My research concerns how we as spectators can have the understanding of ourselves and our surroundings (our subjectivity) thrown into disarray, so that what we understand of ourselves is radically changed. This change of subjectivity implies that the position we previously occupied is not the same as now, it is other to us. It is a question of identity. So if we no longer share identity with our previous self, what relation do we have with ourselves from beforehand? These ideas are often used in horror and comedy cinema, where the fundamental understanding of a situation spins on its head, prompting terror or hysterical laughter. My practice-based research aims to critically examine this through the concept and processes of metalepsis, a condition experienced by audiences through a particular encounter with the uncanny. Narrative metalepsis occurs when a story’s narrator intrudes into the narrative universe, or the inverse.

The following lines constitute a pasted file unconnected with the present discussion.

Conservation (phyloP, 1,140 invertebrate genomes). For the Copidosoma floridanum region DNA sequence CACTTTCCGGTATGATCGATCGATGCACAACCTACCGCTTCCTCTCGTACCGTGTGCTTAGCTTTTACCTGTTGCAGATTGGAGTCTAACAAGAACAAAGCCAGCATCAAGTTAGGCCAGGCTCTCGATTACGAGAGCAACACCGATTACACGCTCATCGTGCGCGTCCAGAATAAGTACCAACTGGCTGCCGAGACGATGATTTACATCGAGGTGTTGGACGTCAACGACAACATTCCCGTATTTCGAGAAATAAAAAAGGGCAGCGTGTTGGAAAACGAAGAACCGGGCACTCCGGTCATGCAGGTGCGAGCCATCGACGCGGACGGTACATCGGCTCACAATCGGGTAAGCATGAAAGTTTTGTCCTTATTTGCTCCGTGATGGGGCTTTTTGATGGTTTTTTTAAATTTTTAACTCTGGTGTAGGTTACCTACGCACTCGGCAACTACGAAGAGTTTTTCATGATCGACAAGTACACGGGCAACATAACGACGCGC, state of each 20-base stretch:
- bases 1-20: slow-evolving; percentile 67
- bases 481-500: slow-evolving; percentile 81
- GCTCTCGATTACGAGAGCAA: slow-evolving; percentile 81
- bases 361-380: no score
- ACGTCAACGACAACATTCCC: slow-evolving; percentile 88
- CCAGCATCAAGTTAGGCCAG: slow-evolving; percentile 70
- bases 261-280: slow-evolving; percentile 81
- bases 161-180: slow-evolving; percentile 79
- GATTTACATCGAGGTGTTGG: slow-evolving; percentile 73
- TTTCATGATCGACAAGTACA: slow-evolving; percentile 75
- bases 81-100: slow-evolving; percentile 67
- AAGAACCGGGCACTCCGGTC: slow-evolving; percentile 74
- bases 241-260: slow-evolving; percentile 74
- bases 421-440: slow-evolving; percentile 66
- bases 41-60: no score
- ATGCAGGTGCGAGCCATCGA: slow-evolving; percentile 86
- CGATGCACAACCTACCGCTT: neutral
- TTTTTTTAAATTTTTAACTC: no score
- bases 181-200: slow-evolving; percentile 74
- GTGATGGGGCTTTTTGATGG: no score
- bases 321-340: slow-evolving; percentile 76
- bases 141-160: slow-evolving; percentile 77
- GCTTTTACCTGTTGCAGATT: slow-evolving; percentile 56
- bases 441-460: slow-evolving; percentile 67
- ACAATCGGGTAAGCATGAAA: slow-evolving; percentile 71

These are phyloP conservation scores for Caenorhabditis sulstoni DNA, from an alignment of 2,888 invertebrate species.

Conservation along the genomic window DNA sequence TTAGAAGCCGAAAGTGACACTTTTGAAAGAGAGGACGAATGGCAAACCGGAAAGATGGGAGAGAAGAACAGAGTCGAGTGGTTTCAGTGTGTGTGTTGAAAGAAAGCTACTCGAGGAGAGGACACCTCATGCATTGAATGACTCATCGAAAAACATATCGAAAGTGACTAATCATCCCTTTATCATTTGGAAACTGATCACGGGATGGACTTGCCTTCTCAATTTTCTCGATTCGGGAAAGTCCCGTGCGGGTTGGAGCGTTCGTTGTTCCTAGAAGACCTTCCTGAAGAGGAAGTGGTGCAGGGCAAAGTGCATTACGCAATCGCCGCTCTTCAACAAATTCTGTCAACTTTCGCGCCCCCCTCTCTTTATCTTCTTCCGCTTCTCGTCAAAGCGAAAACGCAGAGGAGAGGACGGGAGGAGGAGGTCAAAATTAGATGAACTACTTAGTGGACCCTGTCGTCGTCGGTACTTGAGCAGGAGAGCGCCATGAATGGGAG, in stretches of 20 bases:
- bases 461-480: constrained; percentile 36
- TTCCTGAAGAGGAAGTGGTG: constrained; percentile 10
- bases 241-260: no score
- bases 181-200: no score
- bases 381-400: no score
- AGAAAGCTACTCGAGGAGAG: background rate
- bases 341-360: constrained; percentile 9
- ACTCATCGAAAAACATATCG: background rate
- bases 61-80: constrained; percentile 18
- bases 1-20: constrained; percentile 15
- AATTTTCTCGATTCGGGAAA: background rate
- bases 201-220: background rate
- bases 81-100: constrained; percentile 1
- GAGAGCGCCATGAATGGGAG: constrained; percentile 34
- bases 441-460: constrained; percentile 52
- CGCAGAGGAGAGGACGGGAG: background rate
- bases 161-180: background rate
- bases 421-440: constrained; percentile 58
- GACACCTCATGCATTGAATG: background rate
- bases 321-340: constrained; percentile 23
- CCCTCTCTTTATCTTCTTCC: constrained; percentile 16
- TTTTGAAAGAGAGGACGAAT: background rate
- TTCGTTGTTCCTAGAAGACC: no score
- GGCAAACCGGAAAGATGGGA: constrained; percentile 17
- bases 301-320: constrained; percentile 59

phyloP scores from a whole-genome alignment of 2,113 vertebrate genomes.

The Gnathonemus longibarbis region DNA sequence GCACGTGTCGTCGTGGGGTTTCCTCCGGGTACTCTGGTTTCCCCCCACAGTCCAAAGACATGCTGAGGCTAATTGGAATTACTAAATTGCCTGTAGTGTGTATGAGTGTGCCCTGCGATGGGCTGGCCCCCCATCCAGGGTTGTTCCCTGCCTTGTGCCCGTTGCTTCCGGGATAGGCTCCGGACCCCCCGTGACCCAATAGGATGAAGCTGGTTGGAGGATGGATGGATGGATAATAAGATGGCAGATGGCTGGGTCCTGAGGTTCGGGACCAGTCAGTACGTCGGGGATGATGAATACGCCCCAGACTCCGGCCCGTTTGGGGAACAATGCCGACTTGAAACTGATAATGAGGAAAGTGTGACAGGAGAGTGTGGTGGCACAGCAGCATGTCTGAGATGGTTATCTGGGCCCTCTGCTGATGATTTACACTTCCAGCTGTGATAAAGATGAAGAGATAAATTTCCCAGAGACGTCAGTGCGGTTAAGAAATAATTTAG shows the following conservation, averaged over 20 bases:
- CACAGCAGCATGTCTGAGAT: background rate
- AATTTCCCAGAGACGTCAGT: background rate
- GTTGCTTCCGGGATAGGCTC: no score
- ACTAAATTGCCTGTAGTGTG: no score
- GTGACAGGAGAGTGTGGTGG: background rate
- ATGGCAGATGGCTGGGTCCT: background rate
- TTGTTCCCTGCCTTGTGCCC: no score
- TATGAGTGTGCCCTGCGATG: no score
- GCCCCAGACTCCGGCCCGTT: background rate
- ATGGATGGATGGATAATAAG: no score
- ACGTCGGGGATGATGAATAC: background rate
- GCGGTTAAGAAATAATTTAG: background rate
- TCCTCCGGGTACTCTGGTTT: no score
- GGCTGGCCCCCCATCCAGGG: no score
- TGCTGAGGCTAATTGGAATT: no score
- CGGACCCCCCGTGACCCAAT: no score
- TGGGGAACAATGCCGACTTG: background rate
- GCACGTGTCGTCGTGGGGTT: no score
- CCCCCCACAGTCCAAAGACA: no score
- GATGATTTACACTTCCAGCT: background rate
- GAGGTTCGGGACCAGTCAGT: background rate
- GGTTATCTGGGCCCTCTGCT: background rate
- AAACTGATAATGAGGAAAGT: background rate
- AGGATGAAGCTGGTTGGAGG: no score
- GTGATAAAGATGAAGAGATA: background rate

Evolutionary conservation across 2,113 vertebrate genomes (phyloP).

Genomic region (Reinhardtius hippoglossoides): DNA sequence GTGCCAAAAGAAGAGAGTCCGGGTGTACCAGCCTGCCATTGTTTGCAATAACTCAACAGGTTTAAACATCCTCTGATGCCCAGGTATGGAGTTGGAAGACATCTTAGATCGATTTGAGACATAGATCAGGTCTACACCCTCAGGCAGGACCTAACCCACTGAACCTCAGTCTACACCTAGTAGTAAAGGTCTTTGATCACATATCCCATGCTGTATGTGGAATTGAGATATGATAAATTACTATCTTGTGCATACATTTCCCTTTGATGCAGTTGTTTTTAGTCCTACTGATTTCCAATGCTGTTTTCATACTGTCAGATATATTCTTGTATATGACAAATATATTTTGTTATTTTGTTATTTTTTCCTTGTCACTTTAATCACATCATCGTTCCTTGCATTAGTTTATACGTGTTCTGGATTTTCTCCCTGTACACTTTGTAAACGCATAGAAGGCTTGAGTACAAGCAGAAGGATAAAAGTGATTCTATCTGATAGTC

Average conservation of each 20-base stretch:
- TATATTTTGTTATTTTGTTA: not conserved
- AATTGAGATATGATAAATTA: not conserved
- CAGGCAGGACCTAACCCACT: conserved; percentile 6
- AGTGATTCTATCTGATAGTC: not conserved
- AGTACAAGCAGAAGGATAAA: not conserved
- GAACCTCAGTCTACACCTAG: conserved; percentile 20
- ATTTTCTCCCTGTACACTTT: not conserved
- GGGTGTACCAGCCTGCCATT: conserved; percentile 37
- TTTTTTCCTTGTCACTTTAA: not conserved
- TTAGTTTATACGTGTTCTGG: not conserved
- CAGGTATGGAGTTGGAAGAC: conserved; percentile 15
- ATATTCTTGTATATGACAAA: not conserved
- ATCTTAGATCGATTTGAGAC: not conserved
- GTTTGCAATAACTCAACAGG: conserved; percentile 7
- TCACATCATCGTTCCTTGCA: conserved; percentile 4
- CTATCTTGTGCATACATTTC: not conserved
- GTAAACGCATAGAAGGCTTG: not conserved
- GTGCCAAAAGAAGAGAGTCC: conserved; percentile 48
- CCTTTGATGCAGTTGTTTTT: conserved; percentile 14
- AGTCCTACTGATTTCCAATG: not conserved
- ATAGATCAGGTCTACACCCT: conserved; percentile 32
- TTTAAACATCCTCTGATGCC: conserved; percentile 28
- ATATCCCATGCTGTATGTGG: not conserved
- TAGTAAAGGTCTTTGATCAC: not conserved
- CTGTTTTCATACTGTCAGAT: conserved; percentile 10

Metalepsis is the central theme of an emerging field of research termed ‘Boundary Language’ (Kunze, 1998 to present) a visual study promoting experiment in critical theory, through interdisciplinary study of topology, architecture and psychoanalysis. My own research seeks to employ this methodology as a means to test ways that radically shift the subjectivity of a spectator of moving image to profoundly reconceptualise the experience of difference.
I am developing a series of experimental moving image works that radically flip the subjectivity of the audience. The works test how a spectator may be radically positioned in relation to the screen, author and auditorium, to confront oneself as Other in a process where fear and hatred meet jouissance. Can our fear and desire be repositioned so that we can move from intolerance towards jouissance in the encounter of the other?